cies at the early stage of development (Morton et al. 1983). The most abundant at mid-maturation stage, about six discrete species, code for the major storage proteins, vicilin and legumin which constitute ~ 80% of the protein mass at seed maturity. These m R N A sequences are polyadenylated and are in the range 17-19S (1800-2200 bases) (Croy et al. 1982). The major vicilin initial translation products are polypeptides of M, 50000 and 47000 (Croy et al. 1980b) whereas the legumin initial translation products are 60000-Mr precursor polypeptides (Croy et al. 1980a). It has been previously shown that levels of specific mRNAs coding for storage-protein precursor polypeptides change during seed development in pea (Gatehouse et al. 1982) in a manner that correlated with the observed synthesis of storage proteins. Under standardised growth conditions, seed development was synchronised, and could be measured in days after flower opening (d.a.f.) with cotyledon differentiation commencing at 7 d.a.f., and storage-protein synthesis commencing 8-9 d.a.f. and ceasing at 21 d.a.f. Vicilin and legumin mRNAs, which were present in very low concentrations during earlier stages of seed development, became major components of total m R N A after approximately two thirds of the interval from flower opening to cessation of synthetic activity in the seed (14 d.a.f.). Legumin m R N A remained at relatively high levels until the end of this period (approx. 21 d.a.f.) whereas the m R N A encoding vicilin 50000-M~ polypeptides declined to lower levels before storage-protein deposition ceased (i.e. by 19 d.a.f.). A second vicilin mRNA, encoding the 47000-M~ polypeptide, became a detectable component in total m R N A 2-3 d earlier in seed development than the other mRNAs and also declined earlier (by 16 d.a.f.). These results demonstrate developmental regulation of m R N A concentration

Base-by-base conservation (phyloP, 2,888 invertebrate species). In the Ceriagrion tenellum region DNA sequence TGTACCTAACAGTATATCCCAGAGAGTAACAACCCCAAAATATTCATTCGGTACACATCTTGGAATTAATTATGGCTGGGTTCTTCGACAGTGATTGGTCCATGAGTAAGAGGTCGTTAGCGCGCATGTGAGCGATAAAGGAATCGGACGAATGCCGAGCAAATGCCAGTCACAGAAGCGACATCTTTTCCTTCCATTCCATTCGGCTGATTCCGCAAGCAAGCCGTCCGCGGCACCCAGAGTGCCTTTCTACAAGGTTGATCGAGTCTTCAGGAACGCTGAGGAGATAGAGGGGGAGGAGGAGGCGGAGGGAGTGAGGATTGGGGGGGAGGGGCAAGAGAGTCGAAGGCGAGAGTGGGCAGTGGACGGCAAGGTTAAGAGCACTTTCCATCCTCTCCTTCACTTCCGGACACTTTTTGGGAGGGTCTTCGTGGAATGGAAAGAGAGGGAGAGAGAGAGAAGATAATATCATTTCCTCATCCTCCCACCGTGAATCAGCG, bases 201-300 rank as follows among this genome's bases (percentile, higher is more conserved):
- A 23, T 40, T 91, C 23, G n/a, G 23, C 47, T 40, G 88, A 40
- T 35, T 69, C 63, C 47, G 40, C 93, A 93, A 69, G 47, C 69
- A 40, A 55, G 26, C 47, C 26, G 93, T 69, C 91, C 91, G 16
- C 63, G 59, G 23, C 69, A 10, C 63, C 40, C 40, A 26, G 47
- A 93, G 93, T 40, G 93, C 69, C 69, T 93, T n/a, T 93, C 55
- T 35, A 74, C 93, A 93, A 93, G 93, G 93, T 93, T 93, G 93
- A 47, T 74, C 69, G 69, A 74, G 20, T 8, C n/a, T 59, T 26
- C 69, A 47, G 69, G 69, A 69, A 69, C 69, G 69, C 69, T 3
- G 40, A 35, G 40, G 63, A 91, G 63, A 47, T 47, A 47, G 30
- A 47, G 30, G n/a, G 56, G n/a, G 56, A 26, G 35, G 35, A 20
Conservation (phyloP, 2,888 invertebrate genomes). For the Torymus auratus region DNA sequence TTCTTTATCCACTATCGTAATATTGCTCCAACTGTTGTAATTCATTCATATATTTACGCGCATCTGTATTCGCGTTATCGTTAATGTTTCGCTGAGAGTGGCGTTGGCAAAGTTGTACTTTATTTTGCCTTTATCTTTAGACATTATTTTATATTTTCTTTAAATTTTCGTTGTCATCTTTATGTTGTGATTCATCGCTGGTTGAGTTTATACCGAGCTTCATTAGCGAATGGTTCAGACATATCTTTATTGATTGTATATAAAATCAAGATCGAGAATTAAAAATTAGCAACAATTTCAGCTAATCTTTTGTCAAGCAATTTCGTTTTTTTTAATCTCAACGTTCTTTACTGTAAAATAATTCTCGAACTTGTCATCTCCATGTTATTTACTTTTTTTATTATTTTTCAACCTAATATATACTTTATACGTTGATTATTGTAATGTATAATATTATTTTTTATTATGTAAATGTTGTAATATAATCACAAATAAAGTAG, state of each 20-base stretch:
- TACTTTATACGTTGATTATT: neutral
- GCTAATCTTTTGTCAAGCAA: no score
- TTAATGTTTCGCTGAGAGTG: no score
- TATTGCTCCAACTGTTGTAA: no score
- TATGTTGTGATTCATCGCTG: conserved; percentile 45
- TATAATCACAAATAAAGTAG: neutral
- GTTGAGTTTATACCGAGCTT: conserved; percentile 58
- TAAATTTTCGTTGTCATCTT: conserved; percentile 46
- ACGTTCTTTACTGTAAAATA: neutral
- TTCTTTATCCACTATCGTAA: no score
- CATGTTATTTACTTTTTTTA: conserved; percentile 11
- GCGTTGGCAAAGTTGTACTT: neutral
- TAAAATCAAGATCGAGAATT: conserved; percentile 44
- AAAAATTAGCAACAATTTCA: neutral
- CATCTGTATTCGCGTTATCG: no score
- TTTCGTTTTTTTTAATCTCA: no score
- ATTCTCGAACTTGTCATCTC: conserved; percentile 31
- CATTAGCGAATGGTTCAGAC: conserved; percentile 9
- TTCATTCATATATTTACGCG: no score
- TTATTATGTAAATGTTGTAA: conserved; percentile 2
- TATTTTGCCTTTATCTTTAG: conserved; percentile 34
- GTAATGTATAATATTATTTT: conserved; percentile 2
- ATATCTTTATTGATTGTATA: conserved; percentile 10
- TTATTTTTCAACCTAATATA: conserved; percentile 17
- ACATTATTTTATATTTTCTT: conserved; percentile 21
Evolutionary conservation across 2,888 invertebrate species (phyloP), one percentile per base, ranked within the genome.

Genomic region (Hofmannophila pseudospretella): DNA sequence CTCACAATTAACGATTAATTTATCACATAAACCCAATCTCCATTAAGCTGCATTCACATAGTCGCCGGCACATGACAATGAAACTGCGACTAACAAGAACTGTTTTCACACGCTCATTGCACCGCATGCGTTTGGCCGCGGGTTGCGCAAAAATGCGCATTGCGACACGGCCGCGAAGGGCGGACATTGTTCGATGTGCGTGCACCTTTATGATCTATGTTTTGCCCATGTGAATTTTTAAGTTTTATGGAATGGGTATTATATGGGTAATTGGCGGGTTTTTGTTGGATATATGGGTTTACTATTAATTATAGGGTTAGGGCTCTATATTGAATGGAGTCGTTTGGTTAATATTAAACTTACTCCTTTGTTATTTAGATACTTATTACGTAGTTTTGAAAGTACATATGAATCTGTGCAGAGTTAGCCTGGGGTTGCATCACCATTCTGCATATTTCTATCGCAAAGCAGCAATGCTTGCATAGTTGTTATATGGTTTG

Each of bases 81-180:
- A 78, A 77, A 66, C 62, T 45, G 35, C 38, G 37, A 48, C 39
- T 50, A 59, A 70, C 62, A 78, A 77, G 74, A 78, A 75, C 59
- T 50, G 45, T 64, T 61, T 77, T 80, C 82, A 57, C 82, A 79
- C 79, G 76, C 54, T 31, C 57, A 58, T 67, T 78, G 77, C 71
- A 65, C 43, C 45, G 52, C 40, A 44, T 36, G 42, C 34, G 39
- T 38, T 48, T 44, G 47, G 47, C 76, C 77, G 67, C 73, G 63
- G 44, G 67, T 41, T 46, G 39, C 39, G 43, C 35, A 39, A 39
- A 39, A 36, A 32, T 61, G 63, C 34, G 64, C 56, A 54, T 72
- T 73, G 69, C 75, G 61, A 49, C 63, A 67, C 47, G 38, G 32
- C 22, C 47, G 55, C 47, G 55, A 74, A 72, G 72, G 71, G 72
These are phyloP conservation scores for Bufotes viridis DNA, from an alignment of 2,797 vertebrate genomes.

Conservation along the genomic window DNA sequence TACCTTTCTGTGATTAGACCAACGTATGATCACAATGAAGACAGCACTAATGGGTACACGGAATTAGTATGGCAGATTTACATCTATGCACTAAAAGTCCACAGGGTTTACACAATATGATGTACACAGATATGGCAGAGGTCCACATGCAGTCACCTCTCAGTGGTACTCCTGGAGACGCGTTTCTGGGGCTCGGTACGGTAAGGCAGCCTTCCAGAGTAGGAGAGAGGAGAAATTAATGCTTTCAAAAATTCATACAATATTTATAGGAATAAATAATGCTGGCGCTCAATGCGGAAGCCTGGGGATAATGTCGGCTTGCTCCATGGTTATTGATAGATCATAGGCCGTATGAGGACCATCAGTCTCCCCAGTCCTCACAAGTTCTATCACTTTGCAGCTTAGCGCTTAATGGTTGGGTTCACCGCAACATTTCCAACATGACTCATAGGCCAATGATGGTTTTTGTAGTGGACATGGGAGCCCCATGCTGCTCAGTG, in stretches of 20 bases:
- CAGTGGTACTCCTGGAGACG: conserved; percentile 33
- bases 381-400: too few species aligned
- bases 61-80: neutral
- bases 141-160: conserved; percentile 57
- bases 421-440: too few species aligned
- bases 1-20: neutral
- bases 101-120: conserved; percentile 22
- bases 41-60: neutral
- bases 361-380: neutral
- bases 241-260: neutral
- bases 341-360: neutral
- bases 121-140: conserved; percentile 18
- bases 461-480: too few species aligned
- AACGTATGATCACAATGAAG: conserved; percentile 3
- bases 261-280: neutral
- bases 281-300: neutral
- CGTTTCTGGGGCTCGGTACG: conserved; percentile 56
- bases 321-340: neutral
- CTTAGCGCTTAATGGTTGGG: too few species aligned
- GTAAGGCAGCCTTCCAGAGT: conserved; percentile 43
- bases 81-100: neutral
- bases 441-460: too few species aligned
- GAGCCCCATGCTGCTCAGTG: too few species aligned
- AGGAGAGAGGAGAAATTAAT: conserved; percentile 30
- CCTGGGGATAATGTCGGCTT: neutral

I.M. Evans et al. : Transcription of storage-protein mRNA in pea cotyledons